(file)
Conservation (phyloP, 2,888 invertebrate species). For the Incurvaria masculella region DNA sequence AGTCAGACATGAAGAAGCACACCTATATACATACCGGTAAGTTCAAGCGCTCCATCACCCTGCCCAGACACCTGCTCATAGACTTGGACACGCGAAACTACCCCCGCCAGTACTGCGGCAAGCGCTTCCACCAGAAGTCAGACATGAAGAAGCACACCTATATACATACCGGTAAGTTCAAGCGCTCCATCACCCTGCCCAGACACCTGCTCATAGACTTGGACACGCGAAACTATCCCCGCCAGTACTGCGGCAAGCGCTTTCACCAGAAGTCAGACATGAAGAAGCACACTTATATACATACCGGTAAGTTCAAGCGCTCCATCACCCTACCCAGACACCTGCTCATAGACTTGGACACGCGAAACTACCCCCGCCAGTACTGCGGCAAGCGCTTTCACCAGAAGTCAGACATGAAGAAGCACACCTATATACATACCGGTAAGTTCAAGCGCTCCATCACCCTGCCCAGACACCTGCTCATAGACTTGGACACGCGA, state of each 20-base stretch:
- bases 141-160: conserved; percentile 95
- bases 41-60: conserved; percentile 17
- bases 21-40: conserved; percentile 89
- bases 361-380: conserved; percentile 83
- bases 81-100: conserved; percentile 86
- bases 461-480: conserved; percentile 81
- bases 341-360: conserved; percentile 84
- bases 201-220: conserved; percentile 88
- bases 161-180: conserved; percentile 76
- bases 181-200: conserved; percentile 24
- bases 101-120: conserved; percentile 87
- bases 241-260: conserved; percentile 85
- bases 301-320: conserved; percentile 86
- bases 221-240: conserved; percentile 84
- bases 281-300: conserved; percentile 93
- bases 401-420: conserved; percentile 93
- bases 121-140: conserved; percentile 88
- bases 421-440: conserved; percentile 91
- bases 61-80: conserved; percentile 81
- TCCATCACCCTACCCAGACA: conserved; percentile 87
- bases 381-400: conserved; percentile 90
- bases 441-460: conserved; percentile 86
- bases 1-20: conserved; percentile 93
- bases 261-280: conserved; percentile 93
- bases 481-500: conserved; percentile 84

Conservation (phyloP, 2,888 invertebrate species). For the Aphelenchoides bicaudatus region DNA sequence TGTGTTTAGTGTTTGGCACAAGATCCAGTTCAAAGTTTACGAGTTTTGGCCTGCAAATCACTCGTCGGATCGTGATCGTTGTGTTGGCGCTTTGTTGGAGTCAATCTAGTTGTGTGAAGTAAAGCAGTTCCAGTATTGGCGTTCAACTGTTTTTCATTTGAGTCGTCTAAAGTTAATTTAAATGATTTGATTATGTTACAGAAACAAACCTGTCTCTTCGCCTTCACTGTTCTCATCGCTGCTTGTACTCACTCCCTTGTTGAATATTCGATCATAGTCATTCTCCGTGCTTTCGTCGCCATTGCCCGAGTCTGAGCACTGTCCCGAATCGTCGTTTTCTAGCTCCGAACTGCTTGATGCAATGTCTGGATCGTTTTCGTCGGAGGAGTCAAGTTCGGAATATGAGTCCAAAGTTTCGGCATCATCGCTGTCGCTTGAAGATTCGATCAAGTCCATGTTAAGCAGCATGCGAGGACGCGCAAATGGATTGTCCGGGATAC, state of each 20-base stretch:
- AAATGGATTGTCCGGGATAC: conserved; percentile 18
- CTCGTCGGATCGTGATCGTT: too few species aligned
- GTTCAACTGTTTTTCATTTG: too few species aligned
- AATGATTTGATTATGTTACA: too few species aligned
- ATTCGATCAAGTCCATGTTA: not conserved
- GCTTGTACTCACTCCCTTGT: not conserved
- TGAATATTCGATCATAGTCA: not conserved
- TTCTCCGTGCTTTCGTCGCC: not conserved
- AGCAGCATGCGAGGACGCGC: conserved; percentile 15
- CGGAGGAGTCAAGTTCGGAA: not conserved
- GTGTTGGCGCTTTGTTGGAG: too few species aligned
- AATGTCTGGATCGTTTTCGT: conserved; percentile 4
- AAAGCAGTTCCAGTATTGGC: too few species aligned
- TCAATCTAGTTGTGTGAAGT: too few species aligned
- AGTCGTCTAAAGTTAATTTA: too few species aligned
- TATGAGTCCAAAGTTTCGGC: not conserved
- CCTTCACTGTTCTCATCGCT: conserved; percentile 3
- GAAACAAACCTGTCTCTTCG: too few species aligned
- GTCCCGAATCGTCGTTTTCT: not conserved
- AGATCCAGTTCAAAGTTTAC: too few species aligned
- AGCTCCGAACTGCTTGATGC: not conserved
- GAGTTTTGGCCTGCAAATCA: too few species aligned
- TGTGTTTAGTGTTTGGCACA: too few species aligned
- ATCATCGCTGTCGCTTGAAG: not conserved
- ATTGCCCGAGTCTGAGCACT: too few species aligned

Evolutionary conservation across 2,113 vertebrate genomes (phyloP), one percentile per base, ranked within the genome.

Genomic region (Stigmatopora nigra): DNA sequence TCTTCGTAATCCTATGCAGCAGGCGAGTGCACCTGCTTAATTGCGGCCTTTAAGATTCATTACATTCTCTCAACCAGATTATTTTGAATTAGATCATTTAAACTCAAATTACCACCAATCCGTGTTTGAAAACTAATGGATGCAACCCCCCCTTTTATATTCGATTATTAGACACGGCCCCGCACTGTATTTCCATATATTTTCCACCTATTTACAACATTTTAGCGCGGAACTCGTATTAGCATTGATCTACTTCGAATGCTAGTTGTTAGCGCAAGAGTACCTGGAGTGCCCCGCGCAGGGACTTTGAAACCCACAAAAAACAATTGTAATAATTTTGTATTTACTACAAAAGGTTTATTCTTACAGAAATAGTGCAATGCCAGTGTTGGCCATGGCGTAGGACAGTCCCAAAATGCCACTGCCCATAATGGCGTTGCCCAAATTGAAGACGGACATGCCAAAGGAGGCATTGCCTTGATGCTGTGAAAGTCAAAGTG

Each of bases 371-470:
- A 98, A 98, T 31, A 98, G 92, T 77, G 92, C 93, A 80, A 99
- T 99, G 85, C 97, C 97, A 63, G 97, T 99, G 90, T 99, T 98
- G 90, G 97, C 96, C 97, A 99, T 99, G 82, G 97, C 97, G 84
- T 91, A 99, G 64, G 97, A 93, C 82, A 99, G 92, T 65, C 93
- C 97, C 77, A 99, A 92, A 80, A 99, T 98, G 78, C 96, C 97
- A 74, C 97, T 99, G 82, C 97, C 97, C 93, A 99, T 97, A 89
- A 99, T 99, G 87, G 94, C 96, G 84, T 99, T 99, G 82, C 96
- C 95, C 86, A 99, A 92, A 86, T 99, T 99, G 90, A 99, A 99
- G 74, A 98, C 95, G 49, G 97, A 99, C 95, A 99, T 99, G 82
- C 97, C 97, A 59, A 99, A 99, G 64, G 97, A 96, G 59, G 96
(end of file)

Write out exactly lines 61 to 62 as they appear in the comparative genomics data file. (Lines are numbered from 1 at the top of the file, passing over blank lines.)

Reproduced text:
- A 74, C 97, T 99, G 82, C 97, C 97, C 93, A 99, T 97, A 89
- A 99, T 99, G 87, G 94, C 96, G 84, T 99, T 99, G 82, C 96